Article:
providing its service on a node. A group is a collection of resources to be
managed as a single unit. Operations performed on a group affect all resources
contained in it.

A Group can be owned by only one node at a time. You can’t
have resources within a group owned by multiple nodes simultaneously. If a
particular node fails, then its group can be failed over or moved to another
node as an atomic unit. Each group has a cluster-wide policy about which node it’ll
run on, and the system it’ll move to in case of failure.

In case a node fails, a fail-over process automatically
starts, which is responsible for distributing the workload to other nodes in the
cluster. This implementation differs for different operating systems. When a
node recovers from failure, a new fail-back process ensures that the node gets
back its load.

Clustering in Windows 2000

In the Windows 2000 family, clustering is supported by the
Advanced Server and Data Center versions. There are two flavors of clustering
called MSCS (Microsoft Cluster Service) and NLB (Network Load Balancing). The
first is meant to provide fail-over support for applications, such as databases,
messaging systems, and file/print services while the second distributes load
amongst nodes. MSCS can handle two-node clustering in Advanced Server and four
nodes in Data Center. NLB can go up to 32 nodes in each.

MSCS uses software "heartbeats" to detect failed
applications or servers. In case of failure, it uses the "shared
nothing" clustering architecture that automatically transfers ownership of
resources from a failed node to a surviving node. If an individual application
fails (and not a node), MSCS will typically try to restart it on the same node.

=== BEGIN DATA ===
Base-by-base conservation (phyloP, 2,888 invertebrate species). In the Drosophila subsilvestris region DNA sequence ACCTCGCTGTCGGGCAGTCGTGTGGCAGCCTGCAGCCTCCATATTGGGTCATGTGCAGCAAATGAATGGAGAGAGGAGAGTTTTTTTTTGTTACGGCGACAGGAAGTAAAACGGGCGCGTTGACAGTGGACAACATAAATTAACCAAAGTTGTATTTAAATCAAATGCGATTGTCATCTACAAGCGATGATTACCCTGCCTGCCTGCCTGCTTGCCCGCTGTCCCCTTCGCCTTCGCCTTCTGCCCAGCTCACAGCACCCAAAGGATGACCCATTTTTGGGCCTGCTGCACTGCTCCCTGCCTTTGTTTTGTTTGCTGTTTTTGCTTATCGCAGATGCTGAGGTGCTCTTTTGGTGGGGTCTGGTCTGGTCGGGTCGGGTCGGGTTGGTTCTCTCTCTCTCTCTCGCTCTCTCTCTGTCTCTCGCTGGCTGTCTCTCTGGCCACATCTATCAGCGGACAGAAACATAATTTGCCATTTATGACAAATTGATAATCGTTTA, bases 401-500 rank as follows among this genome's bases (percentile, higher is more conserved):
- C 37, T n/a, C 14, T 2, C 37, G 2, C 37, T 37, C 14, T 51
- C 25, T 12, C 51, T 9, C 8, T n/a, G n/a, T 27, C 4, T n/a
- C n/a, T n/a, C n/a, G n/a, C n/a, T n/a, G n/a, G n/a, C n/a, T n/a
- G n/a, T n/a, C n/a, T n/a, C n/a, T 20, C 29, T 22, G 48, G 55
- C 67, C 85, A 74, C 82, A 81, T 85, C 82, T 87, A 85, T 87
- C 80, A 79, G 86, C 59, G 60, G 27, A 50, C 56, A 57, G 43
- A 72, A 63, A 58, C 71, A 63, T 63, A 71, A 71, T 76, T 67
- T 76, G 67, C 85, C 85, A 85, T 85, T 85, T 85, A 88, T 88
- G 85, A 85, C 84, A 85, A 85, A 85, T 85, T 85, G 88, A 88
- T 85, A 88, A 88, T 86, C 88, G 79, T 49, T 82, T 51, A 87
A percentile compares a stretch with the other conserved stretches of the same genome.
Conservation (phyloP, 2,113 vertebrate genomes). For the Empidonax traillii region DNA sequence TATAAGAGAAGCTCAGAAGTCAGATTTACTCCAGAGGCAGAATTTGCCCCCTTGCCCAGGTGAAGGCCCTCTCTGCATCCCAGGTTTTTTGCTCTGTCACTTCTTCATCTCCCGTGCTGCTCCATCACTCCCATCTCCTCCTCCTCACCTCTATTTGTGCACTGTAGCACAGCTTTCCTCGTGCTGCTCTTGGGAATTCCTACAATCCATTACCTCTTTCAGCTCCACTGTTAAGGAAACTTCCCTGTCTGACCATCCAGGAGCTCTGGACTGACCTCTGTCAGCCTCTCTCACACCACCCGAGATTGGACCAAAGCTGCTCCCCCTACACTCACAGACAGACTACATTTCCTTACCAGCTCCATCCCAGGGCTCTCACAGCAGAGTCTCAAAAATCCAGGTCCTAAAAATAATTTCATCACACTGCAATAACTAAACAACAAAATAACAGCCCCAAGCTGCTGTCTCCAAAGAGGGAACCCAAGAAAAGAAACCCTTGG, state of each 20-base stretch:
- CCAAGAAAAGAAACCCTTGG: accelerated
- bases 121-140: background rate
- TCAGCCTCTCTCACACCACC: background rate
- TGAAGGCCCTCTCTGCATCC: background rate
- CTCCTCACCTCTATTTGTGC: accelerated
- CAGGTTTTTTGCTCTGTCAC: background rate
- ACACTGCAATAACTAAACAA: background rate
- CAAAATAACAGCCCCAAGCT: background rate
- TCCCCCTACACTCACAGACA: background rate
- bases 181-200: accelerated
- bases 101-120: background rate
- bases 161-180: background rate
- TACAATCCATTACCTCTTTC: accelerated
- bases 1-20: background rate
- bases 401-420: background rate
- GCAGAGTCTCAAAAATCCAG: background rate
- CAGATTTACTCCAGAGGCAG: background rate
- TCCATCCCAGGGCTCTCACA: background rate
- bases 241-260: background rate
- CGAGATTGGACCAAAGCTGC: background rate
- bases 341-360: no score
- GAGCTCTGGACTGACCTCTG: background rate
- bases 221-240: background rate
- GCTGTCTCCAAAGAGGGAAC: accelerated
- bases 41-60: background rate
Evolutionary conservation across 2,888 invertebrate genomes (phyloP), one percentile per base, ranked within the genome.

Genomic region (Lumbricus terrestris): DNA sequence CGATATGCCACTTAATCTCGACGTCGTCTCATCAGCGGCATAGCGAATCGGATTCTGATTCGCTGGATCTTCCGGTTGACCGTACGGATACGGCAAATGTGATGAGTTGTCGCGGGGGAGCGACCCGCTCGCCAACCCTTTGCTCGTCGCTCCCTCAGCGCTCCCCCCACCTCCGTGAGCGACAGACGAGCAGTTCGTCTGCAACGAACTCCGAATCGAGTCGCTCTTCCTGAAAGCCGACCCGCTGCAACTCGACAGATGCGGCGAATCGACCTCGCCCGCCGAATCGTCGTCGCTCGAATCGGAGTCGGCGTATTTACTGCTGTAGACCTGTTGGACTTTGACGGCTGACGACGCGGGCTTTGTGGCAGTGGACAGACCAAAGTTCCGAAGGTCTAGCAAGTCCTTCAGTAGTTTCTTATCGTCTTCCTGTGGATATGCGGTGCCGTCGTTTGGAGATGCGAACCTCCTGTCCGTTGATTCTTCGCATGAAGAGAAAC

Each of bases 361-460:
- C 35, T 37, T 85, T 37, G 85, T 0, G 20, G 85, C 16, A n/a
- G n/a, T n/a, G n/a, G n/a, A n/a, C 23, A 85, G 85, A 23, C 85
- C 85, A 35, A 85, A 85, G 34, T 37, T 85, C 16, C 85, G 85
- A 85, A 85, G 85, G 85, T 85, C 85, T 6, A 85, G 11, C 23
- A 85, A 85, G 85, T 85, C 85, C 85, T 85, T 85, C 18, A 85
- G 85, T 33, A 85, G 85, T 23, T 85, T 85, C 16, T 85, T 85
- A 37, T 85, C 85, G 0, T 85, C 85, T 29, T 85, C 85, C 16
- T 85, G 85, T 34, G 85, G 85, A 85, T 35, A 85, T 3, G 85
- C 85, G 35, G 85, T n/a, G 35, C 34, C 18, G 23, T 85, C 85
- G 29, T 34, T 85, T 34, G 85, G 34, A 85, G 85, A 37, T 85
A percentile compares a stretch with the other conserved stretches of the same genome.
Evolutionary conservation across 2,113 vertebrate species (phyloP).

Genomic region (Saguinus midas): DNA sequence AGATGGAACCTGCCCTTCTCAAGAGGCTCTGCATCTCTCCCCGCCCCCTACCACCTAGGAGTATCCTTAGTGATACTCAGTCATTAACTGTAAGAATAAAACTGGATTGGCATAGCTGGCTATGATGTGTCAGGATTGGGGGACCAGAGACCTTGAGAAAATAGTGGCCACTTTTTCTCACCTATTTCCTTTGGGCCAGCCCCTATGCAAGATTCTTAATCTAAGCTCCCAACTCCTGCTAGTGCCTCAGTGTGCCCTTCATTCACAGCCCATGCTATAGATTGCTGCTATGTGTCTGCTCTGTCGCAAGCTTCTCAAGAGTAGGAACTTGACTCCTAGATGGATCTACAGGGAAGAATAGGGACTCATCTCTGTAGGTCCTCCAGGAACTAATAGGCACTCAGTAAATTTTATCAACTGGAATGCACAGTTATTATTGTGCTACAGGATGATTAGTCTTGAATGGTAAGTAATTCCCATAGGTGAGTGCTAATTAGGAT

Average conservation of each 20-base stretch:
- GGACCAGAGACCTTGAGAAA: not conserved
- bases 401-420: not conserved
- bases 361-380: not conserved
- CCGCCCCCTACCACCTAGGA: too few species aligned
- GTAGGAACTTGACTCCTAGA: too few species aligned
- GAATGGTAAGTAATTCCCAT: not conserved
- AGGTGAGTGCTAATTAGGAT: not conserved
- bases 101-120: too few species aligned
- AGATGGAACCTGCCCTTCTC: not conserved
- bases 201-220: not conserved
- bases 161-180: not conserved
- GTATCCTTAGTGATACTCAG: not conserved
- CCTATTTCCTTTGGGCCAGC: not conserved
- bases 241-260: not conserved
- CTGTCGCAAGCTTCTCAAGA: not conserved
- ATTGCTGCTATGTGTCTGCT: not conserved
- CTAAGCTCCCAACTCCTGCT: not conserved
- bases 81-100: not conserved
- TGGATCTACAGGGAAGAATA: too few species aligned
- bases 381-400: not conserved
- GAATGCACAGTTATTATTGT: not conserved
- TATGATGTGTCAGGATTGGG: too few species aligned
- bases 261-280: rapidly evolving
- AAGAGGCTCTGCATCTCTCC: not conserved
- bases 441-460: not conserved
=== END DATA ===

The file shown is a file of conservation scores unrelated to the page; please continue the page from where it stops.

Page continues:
If that also fails, then it moves the application’s resources to the other

NLB as the name suggests, balances the load of incoming
traffic across clusters of up to 32 nodes. One advantage of this setup is that
you can add servers as per your requirement.

Both these clustering technologies can be used in conjunction
for higher availability. Take an example of a large Internet site. You could
have a Web server farm with Network Load Balancing as the front end, while the
back-end, say the database application, is handled by the cluster service.

Clustering under NetWare

Novell introduced NCS (Netware Cluster Services) for NetWare
5, last fall. You can create up to 32-node clusters with the service using the
shared disk architecture. It requires NetWare support pack 4 or higher to run.
You can’t mix NetWare 5.x versions in a cluster. All nodes must be configured
with TCP/IP, and be on the same subnet. Each server needs at least 64 MB RAM and
should be part of the same NDS tree. In addition, each server must have at least
one local disk device (not shared) to be used as volume SYS, and the NDS tree
must be replicated on at least two servers in the cluster. The latest release of
the Cluster Service includes fail-over for DHCP servers, which was not present

Anuj Jain